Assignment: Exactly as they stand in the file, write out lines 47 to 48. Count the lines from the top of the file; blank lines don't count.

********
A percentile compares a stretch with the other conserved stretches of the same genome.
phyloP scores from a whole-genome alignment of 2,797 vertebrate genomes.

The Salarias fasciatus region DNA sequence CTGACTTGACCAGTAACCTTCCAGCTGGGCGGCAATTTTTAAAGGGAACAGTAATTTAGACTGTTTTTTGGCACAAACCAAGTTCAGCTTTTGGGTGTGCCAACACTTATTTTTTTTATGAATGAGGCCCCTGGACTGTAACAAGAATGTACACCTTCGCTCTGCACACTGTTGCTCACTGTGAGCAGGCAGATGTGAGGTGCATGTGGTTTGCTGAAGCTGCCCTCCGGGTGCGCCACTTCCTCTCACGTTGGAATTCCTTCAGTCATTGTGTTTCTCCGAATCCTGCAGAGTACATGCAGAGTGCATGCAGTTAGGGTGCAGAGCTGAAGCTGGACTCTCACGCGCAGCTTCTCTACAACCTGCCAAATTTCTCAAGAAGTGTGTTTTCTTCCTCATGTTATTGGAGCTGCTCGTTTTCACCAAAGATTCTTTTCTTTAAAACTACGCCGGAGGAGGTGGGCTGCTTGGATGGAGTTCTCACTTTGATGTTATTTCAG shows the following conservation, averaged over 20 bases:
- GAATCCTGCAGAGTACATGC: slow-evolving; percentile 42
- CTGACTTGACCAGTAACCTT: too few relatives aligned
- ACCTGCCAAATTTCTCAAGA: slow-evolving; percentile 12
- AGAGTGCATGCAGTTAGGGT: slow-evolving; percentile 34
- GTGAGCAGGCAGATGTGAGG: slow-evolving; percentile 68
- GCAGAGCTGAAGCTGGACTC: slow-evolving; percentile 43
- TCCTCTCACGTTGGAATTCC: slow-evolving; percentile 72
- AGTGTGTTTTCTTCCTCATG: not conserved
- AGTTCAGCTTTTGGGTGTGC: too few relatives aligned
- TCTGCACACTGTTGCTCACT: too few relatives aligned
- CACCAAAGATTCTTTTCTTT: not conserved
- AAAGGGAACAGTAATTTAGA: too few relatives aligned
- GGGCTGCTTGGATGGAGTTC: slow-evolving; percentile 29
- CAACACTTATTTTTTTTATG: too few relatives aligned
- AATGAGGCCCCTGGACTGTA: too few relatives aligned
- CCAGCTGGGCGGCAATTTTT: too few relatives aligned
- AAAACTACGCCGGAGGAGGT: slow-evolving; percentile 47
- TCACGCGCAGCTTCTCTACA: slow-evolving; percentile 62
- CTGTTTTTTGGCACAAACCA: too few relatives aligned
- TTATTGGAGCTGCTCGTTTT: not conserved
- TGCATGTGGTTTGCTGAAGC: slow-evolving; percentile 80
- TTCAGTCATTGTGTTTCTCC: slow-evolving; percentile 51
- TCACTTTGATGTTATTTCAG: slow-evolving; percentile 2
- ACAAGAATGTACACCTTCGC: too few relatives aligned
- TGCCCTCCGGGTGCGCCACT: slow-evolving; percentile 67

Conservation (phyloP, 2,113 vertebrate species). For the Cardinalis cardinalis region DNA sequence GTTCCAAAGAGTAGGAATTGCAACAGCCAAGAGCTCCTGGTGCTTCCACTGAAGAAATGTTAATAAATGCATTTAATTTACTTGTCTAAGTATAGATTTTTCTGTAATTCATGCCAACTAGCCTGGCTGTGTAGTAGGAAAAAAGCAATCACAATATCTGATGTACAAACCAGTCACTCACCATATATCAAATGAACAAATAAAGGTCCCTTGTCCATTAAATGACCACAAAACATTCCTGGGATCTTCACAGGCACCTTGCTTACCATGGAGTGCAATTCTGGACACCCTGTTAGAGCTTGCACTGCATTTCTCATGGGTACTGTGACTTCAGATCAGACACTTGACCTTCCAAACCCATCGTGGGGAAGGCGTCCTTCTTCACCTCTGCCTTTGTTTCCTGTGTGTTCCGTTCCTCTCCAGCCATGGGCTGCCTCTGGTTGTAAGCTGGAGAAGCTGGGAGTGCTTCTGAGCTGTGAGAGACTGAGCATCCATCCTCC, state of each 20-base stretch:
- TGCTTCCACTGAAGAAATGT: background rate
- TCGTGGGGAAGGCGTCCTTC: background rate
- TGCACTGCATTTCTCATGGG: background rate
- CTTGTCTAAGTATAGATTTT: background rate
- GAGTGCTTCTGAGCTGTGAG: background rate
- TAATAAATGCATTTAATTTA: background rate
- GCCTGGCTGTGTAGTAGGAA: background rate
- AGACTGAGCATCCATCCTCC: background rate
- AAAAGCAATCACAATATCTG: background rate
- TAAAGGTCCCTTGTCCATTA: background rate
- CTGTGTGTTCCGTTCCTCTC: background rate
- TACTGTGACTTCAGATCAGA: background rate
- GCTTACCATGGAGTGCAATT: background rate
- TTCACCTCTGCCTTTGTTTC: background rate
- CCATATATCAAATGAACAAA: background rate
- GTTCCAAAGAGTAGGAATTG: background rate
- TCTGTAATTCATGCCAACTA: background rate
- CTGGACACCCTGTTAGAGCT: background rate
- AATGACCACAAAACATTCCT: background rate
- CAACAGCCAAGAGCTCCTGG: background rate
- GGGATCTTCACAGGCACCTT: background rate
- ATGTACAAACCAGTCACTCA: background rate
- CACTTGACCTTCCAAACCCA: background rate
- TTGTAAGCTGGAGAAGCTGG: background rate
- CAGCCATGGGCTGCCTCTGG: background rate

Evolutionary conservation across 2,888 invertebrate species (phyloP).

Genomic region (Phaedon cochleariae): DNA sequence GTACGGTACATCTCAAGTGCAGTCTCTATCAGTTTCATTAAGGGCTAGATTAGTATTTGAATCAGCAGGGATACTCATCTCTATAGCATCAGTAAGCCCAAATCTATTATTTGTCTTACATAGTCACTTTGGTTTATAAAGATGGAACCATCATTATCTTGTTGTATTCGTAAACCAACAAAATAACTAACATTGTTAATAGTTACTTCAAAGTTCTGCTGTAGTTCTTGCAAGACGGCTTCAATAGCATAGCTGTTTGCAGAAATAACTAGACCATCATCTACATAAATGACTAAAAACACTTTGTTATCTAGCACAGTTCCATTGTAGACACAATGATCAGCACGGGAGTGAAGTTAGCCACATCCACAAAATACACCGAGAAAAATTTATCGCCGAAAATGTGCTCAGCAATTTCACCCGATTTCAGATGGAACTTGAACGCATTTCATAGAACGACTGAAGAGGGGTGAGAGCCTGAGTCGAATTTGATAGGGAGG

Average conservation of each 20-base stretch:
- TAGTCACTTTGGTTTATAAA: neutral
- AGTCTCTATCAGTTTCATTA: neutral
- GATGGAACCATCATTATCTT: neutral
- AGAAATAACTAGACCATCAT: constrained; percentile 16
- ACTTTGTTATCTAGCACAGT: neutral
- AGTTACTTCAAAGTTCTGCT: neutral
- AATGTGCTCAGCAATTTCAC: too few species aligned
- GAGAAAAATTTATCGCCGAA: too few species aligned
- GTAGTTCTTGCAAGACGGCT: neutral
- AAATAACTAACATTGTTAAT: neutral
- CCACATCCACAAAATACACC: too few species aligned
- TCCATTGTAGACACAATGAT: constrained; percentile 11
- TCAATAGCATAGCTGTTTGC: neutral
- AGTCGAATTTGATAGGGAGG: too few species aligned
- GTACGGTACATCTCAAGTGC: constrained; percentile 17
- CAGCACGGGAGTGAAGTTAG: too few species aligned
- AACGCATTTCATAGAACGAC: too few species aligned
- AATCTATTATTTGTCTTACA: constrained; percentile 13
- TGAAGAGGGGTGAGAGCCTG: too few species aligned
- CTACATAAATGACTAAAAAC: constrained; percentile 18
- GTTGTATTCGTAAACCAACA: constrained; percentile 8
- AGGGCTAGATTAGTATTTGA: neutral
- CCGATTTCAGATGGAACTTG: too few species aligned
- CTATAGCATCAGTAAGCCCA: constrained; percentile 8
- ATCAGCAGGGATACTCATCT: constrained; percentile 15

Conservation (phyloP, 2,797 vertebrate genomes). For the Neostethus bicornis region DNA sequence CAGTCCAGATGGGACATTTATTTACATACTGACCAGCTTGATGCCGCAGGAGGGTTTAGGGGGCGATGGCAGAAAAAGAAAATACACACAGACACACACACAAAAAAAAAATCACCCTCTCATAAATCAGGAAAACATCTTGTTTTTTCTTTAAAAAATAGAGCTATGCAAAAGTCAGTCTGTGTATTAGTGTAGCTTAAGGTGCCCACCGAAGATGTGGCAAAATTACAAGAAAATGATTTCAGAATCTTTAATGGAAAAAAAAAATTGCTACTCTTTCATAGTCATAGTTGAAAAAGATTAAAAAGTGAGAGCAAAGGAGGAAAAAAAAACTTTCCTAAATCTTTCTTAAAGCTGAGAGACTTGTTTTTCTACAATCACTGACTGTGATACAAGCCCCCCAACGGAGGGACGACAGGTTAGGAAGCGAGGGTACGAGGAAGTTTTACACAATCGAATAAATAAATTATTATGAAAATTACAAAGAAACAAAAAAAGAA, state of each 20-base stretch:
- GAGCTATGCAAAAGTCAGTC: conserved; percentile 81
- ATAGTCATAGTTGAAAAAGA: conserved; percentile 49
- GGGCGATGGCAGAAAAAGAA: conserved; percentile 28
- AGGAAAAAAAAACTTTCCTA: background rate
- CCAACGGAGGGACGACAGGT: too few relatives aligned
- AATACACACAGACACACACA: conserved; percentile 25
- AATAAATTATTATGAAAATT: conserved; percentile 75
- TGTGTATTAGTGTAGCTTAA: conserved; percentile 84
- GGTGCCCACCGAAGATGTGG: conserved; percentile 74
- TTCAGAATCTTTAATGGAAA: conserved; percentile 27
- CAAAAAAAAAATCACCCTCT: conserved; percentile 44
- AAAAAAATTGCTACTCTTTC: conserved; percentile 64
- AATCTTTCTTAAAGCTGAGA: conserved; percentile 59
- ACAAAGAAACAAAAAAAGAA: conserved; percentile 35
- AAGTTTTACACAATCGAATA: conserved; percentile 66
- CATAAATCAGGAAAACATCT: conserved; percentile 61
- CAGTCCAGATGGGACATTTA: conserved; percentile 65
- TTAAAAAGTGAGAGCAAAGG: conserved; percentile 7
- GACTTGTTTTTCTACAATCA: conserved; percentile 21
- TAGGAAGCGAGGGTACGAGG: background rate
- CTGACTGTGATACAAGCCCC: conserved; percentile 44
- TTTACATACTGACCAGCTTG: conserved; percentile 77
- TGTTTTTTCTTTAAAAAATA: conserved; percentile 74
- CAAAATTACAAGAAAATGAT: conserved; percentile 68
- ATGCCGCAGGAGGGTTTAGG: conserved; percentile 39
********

- CTGGACACCCTGTTAGAGCT: background rate
- AATGACCACAAAACATTCCT: background rate